as it is when viewed from below.  Earlier this year, I started cutting back the dead ivy and honeysuckle vines but I gave that up when the heat soared, covering the area I'd cleared with cardboard in the hope of preventing weeds and ivy from growing  there.

The slope hadn't yet recovered from the 2016 heatwave when our temperature soared to 110F in July, making things even worse


With one bad knee, this area is far too steep for me to manage myself.  I think I might be able to clear an area of about 5 feet all along the edge of the slope as I started doing earlier this year but there's no way I can eradicate all the ivy and honeysuckle up to the top of the slope.  I've considered hiring a team to remove the troublesome vines but then I'd still have to grapple with the problem of terracing the slope in some fashion to allow replanting and, ivy being ivy, I'm concerned that weeding out new shoots will be a perpetual problem.  If I can clear a workable area along the stairway, I may try planting soft succulents like Agave attenuata and shade-tolerant grasses but I still have to solve the erosion problem.

The area below the stairway was also affected by the heatwaves.  Some plants died outright while others just looked like hell.

From left to right: Euphorbia 'Dean's Hybrid', Pelargonium 'White Lady', and a dead Ribes viburnfolium


I started work on cleaning up the area in late September as our summer heat abated but then I had a run-in with what I believe were fire ants and I was gun-shy about working in the area for awhile.  Prior to the last rainstorm, I went to work down there again, mainly in tidying things up.  I pruned the fig tree; cut back the Centranthus, Euphorbia, and Pelargonium; dug out the dead Ribes and replaced it with a manzanita (Arctostaphylos bakeri 'Louis Edmunds'); pruned the other two Ribes, the bush anemone (Carpenteria californica), and the groundcover lantana; planted Aeonium haworthii 'Kiwi Verde' cuttings and Santolina plugs; and sowed California poppy seeds.  It looks neater, if also very bare.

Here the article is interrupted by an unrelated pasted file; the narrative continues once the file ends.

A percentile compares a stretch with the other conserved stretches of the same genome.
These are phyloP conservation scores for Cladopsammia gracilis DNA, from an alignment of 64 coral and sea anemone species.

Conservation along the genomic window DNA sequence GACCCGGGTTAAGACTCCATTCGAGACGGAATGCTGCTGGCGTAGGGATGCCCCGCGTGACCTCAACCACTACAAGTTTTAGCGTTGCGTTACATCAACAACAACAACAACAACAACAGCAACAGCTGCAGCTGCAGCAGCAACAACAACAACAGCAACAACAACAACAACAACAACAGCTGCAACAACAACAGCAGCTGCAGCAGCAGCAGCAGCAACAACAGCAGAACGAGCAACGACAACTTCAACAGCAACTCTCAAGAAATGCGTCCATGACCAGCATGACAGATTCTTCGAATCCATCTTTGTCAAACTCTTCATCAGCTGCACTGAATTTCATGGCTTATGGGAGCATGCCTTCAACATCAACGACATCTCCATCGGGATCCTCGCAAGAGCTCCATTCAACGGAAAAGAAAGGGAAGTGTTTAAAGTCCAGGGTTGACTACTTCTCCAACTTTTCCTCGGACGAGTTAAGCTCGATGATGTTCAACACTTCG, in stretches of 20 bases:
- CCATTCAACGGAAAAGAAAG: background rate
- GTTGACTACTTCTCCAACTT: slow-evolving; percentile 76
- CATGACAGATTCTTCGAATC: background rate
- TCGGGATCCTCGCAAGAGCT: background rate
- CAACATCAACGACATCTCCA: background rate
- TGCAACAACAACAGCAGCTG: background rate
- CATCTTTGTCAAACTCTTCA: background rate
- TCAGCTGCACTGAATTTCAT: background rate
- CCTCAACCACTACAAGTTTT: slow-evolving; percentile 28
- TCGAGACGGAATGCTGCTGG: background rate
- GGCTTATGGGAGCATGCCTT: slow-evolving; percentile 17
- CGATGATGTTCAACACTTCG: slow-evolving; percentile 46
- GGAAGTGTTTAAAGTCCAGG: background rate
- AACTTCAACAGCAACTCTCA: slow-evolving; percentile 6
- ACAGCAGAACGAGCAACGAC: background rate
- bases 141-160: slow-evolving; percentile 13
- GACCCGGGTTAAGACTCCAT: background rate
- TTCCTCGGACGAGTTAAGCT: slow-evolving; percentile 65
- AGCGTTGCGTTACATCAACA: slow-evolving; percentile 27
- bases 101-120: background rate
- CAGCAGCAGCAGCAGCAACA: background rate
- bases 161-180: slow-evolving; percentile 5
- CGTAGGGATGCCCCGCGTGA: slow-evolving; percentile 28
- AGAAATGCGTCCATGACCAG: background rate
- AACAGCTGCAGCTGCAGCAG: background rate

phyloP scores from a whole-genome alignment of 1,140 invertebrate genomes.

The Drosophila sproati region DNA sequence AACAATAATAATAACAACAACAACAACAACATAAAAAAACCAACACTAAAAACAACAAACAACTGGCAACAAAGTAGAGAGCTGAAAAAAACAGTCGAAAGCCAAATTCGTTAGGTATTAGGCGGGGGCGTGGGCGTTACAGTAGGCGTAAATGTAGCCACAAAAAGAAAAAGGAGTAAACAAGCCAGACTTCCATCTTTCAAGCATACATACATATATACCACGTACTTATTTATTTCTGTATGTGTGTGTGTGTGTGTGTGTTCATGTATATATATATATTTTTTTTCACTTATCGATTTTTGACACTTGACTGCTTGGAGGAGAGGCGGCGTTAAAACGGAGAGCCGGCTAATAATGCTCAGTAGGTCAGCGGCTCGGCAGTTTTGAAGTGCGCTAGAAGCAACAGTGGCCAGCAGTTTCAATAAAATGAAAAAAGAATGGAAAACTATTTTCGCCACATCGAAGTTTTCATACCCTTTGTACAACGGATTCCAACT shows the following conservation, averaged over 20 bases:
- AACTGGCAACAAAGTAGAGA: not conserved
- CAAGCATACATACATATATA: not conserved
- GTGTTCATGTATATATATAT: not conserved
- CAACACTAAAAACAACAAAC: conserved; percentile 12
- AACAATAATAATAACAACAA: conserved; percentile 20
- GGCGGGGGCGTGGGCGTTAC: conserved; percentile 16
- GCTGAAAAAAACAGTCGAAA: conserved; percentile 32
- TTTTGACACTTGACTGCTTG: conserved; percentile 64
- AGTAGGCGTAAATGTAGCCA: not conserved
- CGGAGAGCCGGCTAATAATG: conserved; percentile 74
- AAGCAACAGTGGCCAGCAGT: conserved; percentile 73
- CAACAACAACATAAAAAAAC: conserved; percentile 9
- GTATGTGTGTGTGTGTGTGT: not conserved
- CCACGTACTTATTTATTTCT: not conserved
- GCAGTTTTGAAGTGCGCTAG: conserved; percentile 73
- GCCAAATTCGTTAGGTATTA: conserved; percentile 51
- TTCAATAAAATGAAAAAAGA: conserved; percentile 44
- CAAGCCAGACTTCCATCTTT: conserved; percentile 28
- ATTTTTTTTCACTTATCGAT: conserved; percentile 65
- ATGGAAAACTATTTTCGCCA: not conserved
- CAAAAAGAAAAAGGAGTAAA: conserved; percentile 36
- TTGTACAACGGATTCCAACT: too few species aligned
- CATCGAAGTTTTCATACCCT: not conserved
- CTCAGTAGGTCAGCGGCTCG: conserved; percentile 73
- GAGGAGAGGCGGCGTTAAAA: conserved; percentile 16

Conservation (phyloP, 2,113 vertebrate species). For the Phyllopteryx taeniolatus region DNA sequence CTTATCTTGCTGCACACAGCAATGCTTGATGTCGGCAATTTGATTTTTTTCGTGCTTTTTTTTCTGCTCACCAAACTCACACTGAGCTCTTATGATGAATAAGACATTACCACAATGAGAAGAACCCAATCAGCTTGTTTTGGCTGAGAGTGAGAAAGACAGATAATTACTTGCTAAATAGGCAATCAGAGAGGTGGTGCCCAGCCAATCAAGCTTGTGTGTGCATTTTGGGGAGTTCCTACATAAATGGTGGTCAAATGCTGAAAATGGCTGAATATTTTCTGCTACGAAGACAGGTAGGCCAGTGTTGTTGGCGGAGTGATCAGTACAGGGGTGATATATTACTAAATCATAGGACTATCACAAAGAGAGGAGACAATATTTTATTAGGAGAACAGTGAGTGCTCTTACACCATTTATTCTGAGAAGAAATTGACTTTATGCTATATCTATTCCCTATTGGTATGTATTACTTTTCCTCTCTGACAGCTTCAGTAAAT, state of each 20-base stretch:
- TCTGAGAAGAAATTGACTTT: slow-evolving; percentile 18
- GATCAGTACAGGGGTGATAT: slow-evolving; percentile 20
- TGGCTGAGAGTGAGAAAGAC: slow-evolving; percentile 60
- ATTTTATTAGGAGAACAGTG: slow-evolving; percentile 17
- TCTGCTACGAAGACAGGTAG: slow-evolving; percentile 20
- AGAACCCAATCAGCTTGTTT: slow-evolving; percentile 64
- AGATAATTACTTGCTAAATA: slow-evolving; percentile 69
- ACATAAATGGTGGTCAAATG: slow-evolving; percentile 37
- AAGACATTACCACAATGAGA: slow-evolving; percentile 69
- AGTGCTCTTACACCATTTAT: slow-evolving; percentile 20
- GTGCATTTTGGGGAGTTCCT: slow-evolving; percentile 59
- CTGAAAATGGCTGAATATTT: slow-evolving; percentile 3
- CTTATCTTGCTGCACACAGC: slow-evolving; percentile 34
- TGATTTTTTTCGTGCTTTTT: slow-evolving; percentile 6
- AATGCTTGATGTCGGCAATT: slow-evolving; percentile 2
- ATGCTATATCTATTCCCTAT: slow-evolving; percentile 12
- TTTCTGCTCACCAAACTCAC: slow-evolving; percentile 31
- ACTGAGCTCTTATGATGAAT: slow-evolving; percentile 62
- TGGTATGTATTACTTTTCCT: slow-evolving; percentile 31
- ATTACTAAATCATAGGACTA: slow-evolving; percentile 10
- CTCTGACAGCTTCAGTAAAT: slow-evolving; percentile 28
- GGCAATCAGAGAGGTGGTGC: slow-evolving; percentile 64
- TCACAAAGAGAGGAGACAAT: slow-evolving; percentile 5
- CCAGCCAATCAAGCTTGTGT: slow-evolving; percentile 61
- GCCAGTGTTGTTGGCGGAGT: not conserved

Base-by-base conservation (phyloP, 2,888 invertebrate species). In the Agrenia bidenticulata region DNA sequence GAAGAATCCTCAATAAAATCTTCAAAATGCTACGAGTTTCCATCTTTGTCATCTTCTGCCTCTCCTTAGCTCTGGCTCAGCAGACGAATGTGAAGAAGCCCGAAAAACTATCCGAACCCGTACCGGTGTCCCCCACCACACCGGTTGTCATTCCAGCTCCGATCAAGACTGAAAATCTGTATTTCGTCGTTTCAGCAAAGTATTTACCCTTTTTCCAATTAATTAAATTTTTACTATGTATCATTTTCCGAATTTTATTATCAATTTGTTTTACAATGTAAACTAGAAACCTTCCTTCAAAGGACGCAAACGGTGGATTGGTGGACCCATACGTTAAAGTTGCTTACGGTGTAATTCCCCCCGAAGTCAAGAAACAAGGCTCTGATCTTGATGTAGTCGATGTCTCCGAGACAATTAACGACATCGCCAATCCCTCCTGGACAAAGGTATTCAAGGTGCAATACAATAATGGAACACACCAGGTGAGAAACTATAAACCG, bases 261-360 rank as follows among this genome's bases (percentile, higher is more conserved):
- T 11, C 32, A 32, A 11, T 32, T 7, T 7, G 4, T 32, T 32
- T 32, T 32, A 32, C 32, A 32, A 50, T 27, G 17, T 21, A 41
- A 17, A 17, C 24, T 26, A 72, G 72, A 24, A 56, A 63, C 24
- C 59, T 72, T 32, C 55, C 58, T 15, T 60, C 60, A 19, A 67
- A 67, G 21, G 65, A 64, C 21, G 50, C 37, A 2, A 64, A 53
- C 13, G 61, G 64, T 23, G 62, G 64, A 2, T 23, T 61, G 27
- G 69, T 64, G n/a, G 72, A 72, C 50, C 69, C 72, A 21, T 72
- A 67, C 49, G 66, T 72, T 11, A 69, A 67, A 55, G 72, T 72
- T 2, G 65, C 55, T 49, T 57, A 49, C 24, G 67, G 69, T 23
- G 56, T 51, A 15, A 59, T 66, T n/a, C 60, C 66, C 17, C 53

I'm hoping the Centranthus, Santolina and the small artichoke plants that survived July's heatwave will fill in the bare areas.  There are self-seeded pink evening primroses there too that, given enough rain, may also come back.


In addition to the ivy on the upper slope, the ivy along the property line still needs to be cut back and I have the perennial problem of controlling the Bignonia capreolata vine I inherited.

Ivy creeps up from the neighbor's area (immediately behind the Pittosporum 'Silver Magic' we planted to mark the boundary line after the giant Yucca elephantipes was removed a few years ago).  I cut it back a couple times a year but I should probably tackle it on a bi-monthly basis.

That huge green mound is the Bignonia, which drapes over all 3 properties that meet at this corner.  Given its mammoth trunk, it's possible that the plant was installed decades ago, perhaps before the land was divided into 3 lots.  (The original owner of our place sold off pieces of the property on both sides of ours, leaving us a very odd 6-sided lot.)


I'm not at all sure what I can accomplish in remaking this part of the garden but it's too much space to simply forfeit.  And it does have  it's positive aspects.